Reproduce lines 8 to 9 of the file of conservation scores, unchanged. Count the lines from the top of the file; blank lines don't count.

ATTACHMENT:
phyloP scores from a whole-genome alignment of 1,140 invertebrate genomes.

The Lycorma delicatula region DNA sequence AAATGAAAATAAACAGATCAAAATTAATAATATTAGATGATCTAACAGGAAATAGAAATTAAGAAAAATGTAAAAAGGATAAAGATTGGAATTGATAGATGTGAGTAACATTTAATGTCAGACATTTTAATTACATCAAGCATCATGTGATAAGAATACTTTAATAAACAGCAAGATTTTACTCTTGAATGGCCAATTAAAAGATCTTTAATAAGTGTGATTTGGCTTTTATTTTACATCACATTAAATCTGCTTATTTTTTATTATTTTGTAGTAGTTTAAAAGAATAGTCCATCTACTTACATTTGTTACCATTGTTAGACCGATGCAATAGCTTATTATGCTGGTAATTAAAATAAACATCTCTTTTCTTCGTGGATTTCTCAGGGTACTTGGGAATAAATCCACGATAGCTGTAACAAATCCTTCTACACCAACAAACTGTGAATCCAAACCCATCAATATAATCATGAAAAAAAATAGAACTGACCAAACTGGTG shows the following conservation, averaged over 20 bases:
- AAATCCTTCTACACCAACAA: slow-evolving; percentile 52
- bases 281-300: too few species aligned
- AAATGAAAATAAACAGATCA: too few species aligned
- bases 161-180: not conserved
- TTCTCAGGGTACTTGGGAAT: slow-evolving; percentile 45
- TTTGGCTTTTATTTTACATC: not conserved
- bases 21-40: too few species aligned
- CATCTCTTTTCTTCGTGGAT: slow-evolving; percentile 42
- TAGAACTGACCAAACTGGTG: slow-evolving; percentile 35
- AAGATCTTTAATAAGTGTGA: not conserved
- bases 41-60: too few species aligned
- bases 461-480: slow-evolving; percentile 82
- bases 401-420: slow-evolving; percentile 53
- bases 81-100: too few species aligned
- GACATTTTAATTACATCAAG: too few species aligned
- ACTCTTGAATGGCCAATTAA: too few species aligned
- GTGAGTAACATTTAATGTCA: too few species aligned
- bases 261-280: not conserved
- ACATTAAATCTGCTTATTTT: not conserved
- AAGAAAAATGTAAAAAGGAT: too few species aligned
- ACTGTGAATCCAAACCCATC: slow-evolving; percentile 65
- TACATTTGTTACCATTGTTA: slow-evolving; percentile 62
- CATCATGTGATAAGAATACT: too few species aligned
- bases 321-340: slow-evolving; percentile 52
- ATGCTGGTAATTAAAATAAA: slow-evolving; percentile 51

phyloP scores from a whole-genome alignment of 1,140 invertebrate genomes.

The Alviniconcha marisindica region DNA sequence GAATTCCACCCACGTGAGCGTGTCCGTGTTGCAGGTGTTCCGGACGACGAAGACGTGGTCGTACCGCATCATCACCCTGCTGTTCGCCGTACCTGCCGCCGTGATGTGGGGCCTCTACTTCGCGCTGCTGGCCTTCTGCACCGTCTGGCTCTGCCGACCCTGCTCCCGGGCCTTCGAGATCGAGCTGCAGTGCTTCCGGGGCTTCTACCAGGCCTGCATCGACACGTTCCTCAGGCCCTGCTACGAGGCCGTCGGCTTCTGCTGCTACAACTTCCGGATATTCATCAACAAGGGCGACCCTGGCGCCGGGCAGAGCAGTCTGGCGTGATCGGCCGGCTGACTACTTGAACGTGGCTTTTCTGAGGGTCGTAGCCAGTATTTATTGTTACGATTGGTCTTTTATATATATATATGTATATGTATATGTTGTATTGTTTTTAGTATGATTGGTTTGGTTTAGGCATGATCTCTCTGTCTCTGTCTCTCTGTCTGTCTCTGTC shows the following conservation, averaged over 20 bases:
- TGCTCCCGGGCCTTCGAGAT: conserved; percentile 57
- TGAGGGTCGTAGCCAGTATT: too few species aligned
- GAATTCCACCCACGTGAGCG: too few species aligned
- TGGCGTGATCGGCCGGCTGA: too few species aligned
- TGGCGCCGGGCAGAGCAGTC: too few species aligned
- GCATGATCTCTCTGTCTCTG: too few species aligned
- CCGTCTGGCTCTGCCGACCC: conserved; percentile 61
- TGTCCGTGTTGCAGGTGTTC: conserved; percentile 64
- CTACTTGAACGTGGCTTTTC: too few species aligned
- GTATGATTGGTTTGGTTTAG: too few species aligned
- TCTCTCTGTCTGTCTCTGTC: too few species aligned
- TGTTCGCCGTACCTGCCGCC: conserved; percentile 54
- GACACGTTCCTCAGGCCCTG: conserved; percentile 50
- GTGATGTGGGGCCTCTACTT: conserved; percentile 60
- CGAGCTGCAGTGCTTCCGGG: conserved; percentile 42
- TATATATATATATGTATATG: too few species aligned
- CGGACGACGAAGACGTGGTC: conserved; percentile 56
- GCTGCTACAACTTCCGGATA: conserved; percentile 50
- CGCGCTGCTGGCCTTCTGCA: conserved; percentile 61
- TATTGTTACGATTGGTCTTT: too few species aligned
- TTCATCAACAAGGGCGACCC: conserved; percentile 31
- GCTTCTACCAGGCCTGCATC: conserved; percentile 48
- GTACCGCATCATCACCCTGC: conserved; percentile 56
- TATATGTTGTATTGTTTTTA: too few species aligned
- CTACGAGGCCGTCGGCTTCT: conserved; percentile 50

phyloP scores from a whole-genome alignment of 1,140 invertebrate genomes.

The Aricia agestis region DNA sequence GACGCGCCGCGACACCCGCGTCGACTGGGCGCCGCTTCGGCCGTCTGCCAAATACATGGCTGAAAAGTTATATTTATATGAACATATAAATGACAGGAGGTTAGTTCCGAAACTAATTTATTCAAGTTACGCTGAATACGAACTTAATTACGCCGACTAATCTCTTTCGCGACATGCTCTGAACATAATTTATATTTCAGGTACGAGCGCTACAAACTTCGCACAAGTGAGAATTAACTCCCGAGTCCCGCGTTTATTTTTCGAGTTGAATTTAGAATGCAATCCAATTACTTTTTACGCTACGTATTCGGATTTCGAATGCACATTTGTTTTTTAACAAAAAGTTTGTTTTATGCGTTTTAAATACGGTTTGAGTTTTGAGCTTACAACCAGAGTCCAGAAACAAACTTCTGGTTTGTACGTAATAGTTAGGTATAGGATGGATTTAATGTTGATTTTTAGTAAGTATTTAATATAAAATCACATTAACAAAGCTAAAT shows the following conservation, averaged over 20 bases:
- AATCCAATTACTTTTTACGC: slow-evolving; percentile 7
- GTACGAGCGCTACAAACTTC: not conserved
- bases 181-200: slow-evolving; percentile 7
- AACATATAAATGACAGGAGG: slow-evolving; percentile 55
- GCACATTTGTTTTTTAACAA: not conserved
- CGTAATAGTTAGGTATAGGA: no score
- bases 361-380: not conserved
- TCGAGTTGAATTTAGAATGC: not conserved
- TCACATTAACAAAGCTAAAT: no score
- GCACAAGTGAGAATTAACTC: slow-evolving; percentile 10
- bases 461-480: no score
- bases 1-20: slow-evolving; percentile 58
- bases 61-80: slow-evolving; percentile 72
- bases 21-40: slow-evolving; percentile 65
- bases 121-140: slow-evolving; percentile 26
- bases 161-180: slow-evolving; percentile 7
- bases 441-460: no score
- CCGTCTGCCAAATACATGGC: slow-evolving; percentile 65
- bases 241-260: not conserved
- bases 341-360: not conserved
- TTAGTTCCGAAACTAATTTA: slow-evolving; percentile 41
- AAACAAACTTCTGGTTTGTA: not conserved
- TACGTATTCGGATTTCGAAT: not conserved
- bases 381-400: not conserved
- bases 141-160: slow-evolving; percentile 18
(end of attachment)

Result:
- TTTGGCTTTTATTTTACATC: not conserved
- bases 21-40: too few species aligned